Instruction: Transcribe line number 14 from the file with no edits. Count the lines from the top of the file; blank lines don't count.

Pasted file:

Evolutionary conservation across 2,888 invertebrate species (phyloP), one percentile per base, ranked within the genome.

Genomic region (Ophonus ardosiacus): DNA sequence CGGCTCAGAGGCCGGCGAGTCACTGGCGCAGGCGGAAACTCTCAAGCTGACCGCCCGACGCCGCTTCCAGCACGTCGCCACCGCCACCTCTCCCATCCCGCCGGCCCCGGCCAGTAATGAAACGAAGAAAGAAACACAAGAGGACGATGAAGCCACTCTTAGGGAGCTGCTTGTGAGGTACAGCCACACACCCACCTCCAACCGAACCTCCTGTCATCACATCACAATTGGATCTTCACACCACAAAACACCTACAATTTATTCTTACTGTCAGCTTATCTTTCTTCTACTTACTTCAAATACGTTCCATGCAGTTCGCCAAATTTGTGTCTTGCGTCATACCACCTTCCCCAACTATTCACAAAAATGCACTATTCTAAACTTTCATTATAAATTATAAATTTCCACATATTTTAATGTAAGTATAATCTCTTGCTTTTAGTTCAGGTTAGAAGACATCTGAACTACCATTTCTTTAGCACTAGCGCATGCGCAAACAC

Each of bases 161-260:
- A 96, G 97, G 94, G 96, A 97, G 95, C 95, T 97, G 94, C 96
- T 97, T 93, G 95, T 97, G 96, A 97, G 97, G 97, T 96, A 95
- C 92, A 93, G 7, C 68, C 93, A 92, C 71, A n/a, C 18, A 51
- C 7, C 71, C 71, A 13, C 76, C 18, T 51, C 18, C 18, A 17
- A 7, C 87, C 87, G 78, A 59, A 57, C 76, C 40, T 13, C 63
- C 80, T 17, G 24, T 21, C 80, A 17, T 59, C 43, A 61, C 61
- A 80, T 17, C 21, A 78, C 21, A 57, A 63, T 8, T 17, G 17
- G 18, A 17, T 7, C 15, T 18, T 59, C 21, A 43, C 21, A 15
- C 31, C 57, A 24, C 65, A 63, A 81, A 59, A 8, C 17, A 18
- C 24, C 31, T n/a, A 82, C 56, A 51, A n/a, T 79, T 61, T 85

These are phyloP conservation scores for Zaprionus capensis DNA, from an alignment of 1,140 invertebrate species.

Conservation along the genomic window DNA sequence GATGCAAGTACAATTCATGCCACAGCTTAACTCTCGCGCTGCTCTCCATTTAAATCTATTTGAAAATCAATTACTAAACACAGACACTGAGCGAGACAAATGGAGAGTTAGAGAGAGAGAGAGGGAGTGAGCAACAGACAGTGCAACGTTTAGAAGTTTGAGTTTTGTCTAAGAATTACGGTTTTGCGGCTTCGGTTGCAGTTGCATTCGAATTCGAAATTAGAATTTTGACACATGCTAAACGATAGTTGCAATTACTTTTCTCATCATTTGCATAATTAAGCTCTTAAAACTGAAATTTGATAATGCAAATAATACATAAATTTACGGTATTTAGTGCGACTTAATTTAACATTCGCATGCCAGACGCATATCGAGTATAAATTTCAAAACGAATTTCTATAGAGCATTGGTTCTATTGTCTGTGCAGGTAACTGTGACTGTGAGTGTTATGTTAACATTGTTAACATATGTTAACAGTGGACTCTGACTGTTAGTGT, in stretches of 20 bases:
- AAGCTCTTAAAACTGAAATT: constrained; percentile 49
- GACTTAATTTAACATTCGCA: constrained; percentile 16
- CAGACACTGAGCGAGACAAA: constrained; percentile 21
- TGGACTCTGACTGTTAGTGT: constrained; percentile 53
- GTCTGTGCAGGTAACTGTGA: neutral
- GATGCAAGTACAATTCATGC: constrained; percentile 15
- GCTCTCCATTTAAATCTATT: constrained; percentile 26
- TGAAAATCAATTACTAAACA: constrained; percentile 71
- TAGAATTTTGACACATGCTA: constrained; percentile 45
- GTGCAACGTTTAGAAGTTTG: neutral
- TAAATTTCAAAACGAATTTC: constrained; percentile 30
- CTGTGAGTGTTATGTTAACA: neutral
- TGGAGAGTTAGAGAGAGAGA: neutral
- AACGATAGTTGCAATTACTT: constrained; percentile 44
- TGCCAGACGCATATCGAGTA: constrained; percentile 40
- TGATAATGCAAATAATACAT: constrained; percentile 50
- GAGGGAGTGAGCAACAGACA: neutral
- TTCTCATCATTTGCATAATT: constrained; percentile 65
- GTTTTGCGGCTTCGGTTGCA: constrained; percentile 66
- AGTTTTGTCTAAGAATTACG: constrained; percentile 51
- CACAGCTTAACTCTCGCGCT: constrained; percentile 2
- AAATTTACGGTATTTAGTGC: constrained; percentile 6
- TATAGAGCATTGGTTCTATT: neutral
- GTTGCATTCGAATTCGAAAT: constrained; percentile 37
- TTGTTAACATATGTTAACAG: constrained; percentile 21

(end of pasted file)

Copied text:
These are phyloP conservation scores for Zaprionus capensis DNA, from an alignment of 1,140 invertebrate species.